Milton Nascimento, Brazilian Great, At Lincoln
Milton Nascimento has been a major star in Brazil and Latin America for forty years and has commanded sold-out performances in major cities in the United States.
Jazz Forum Arts Executive Director Mark Morganelli is proud to present the exclusive New York appearance by four-time GRAMMY-winning Brazilian singer-songwriter Milton Nascimento, presenting new songs as well as his greatest hits, with one of the most distinctive voices in contemporary music.
The famous Brazilian singer Elis Regina said, “If God sang, it would be with Milton’s voice.” As a songwriter, he blends Brazilian and African folk, European classical music, Brazilian bossa nova and the rock sound of the Beatles.
The concert takes place Friday, June 24, 2011 at 7 pm at Rose Theater, Frederick P. Rose Hall, home of Jazz at Lincoln Center, Broadway at 60th Street, New York, NY. The event is co-sponsored by The Stahl Organization.
Milton Nascimento has been a major star in Brazil and Latin America for forty years and has commanded sold-out performances in major cities in the United States. With 37 solo albums and numerous collaborations to his credit,
he has won the admiration of a diverse group of artists, including jazzmen Wayne Shorter, Herbie Hancock and Pat Metheny, and rock stars Paul Simon and Sting. Born in Rio and raised by adoptive white parents in the small town of Tres Pontas in the Brazilian state of Minas Gerais, he began singing with the group Luar de Prata while still a child. He travelled to Sao Paulo in 1965 and, as an unknown bass player, struggled to find work in a saturated club scene.
His compositions began to gain recognition, and Brazilian singer Elis Regina, who recorded several of his songs, secured him a performance on the national television music program “Fino da Bossa.” His big break came in 1967, when three of his songs were showcased at the prestigious First International Pop Song Festival in Rio de Janeiro, and he became highly sought
after by recording companies in Rio. His first two albums, Travessia (1967) and Milton Nascimento (1969), established him as a major new talent in Brazil, and with 1969’s A&M album Courage, he was touted to American audiences as the successor to bossa nova stars Joao Gilberto and Antonio Carlos Jobim.
Influencing generations of musicians around the world, he created a new category of music: World Music. Jazz saxophonist Wayne Shorter met Nascimento in 1974, and the following year they released their collaboration Native Dancer, one of the most influential jazz recordings of the 1970s.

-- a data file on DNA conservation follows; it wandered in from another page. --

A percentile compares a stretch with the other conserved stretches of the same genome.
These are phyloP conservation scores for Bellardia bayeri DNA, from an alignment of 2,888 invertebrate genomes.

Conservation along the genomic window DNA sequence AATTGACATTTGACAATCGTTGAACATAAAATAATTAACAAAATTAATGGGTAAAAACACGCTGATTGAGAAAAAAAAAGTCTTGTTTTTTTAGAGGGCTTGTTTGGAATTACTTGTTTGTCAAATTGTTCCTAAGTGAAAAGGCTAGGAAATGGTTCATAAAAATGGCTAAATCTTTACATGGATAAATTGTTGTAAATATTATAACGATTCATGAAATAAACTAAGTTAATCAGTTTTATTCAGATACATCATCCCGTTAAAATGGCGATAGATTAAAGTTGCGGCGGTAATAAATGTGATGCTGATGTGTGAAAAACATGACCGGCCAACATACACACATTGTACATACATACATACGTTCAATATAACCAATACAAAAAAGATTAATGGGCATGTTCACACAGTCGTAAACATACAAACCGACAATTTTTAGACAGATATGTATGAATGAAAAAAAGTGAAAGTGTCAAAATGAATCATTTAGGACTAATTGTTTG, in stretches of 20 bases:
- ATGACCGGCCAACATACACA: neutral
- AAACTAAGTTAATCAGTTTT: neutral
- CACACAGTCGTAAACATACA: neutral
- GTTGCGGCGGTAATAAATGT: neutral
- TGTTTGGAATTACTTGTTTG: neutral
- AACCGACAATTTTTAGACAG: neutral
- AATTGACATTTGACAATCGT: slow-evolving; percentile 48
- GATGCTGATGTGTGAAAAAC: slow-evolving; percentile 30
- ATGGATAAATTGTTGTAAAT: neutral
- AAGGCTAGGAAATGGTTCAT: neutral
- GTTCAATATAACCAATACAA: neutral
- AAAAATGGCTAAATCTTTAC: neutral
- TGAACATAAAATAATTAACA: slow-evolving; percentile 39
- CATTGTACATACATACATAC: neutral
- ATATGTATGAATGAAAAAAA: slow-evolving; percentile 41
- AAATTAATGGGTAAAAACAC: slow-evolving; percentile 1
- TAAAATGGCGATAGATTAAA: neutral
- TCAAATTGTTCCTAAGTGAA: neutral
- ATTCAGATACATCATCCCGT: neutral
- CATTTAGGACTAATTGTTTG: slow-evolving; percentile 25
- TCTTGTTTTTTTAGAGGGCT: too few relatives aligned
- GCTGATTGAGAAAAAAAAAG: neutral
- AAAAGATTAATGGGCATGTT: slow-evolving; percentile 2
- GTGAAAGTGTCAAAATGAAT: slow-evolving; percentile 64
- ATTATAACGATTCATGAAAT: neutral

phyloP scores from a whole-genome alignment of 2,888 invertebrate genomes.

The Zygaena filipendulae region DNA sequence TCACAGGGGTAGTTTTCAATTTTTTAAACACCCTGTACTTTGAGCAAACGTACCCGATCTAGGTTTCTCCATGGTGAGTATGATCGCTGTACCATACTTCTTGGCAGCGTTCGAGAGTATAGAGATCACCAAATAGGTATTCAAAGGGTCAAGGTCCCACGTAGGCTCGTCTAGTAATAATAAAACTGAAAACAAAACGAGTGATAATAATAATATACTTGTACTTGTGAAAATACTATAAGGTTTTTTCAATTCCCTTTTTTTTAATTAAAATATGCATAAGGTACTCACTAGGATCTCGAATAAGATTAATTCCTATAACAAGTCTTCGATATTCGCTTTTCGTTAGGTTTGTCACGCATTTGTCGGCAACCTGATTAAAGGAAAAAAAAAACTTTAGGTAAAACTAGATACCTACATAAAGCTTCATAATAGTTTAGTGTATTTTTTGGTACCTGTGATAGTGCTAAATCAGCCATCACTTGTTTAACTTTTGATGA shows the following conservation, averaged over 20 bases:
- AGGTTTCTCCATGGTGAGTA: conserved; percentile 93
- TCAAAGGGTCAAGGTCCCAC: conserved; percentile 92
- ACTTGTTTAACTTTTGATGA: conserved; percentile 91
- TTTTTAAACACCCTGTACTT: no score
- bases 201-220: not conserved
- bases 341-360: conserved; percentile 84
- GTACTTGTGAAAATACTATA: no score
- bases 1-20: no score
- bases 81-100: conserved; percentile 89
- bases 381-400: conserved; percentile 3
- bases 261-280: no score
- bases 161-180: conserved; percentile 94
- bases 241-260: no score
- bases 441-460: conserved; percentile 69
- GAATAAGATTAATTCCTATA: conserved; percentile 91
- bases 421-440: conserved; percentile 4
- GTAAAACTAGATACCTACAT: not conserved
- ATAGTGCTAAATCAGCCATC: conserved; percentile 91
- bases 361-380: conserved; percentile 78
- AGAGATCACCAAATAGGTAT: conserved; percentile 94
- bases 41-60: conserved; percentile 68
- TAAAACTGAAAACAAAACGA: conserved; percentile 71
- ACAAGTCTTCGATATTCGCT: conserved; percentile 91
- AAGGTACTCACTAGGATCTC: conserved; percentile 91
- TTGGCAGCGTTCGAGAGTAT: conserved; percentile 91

Several of Nascimento's songs, including “San Vicente,” “Maria, Maria” and “Canção da América,” have become anthems not only in Brazil, but throughout Latin America. His song “Coracao de Estudante” became a rallying cry for many Brazilians who took to the streets in 1984 demanding free elections and an end to military rule. His 1991 album Txai incorporated the haunting folk music of several jungle tribes to focus on the plight of indigenous peoples of the Amazon basin and the destruction of the rain forest.
Nascimento won a GRAMMY for Best World Music Album in 1997 for Nascimento and a Latin GRAMMY for Best Contemporary Pop Album in 2000 for Crooner at the first annual Latin GRAMMY Awards. He also won consecutive Latin GRAMMYs in 2003 and 2004 for Best Brazilian Song (Portuguese Language) as songwriter for “Tristesse” and “A Festa” respectively.
After dedicating himself to the tour for his album Novas Bossas, which celebrated the 50th anniversary of the bossa nova with the Jobim Trio, and the release of an album recorded in Paris with the Belmondo Brothers and the Ille de France National Orchestra, Milton Nascimento returns to the stage with Banda 4 which includes Lincoln Continentino (keyboards), Gastão Villeroy (bass), Lincoln Cheib (drums) and Wilson Lopes (guitars).
Tickets for Milton Nascimento, presented by Jazz Forum Arts with support from The Stahl Organization, on Friday, June 24, 2011 at 7pm at Rose Theater, Frederick P. Rose Hall, home of Jazz at Lincoln Center, are $30 - $120 and can be purchased at the Jazz at Lincoln Center Box Office (Broadway at 60th Street, Ground Floor) Mon-Sat 10am-6pm, Sun 12pm-6pm, or through CenterCharge, 212.721.6500, or at www.jalc.org. For information about Jazz Forum Arts, call 888.99.BEBOP, or visit www.jazzforumarts.org
Ann GarrisonNovember 30,2013 @ 12:14 PM
It was sexy to be against the war back then. He was probably in it to get laid.
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